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Welcome back to the Biotech Mailbag.
Ken P. asks:
Wow. That's a scary email. I can only hope, Ken, that you're being a bit hyperbolic about risking your life savings in a company like Cell Therapeutics.
Issue No. 1: CEO Jim Bianco. There are a few ironclad rules in biotech investing, one of which says to stay far, far away from any company associated with Bianco. The only exemplary thing I can say about his tenure as CEO of Cell Therapeutics is that he has managed to remain in control of the company while consistently losing money for his shareholders. That's quite a feat, but not one I want any part of as an investor.
Issue No. 2: Zevalin. Cell Therapeutics is trying to sell the radio-immunotherapy drug where other companies, including
, have failed. It's an effective drug for non-Hodgkin lypmphoma, but not one that's been commercially successful.
Cell Therapeutics couldn't sell Zevalin on its own, so now the company has partnered with
. Spectrum isn't exactly a cancer drug-marketing powerhouse. Color me highly skeptical that this joint venture will be any more successful than previous attempts.
Issue No. 3: The comedy factor. As in Bianco flying around in private jets, Cell Therapeutics' purchase of an obscure Italian biotech company, the failed lung cancer drug that apparently only works in women, or the glossing over of patient deaths in a Cell Therapeutics study by referring to their demise as "grade 5 toxicities."
I think I'm getting my point across, right? Steer clear of Cell Therapeutics.
Brendan B. writes:
"I was wondering if you have any thoughts on Somaxon Pharmaceuticals( SOMX) and their insomnia drug called Silenor that has a PDUFA FDA approval decision date date of Feb. 28, 2009? Any feedback would be appreciated."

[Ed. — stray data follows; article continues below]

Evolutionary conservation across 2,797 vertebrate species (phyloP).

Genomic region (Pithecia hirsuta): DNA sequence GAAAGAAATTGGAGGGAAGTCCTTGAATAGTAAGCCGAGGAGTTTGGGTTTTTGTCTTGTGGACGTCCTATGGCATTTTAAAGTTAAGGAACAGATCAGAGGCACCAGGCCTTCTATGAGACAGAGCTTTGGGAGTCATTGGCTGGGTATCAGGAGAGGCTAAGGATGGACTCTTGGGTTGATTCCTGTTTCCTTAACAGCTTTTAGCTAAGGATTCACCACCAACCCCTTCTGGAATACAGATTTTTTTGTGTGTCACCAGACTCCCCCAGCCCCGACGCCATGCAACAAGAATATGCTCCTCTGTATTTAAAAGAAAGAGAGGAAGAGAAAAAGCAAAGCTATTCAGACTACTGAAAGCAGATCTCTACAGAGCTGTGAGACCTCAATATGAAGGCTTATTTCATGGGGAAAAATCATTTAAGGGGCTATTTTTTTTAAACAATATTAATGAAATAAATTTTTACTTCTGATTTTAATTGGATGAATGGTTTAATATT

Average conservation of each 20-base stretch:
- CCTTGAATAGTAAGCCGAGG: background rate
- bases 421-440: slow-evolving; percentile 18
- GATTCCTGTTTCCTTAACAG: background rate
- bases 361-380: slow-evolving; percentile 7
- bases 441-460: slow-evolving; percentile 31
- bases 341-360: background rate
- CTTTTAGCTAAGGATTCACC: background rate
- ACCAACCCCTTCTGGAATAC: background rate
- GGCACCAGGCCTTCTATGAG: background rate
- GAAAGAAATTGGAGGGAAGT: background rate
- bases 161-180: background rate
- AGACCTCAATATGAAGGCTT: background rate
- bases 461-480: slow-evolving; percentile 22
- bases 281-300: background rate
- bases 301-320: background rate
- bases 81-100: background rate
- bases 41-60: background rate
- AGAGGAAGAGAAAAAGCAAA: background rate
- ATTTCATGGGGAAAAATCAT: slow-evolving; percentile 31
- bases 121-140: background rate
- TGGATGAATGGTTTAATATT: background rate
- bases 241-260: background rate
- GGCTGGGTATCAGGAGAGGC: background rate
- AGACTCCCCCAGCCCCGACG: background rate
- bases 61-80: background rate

The FDA was supposed to issue its approval decision on Silenor on Dec. 1 but delayed the review by three months. I don't have any guess on how the FDA will ultimately rule on Silenor, but I don't think an approval will help Somaxon substantially because the company lacks the resources to launch the drug.
Somaxon has not been able to find a Big Pharma partner willing to invest the large piles of cash required to launch a new insomnia drug, especially one that doesn't really have enough to distinguish itself from the competition, which includes low-cost generics.
Somaxon trades around $1.44, down more than 70% this year. The stock isn't valued much more than the company's cash on hand, in fact. So, if Silenor is approved in February, the stock may react well, if only for a trade.
But fundamentally, I don't see a viable market for Silenor and therefore don't see any real long-term value in Somaxon.
Jeff P. read my list of
important clinical trials for the first half of 2009
and says that I forget to mention
and its drug Camvia.
Sure enough, Jeff is correct. Viropharma is running a phase III study of Camvia (also known as maribavir) as a treatment for the prevention of cytomegalovirus infection in stem-cell transplant patients, with results expected in the first quarter of 2009.
Happy New Year!
Adam Feuerstein writes regularly for TheStreet.com. In keeping with TSC's editorial policy, he doesn't own or short individual stocks, although he owns stock in TheStreet.com. He also doesn't invest in hedge funds or other private investment partnerships. Feuerstein appreciates your feedback;
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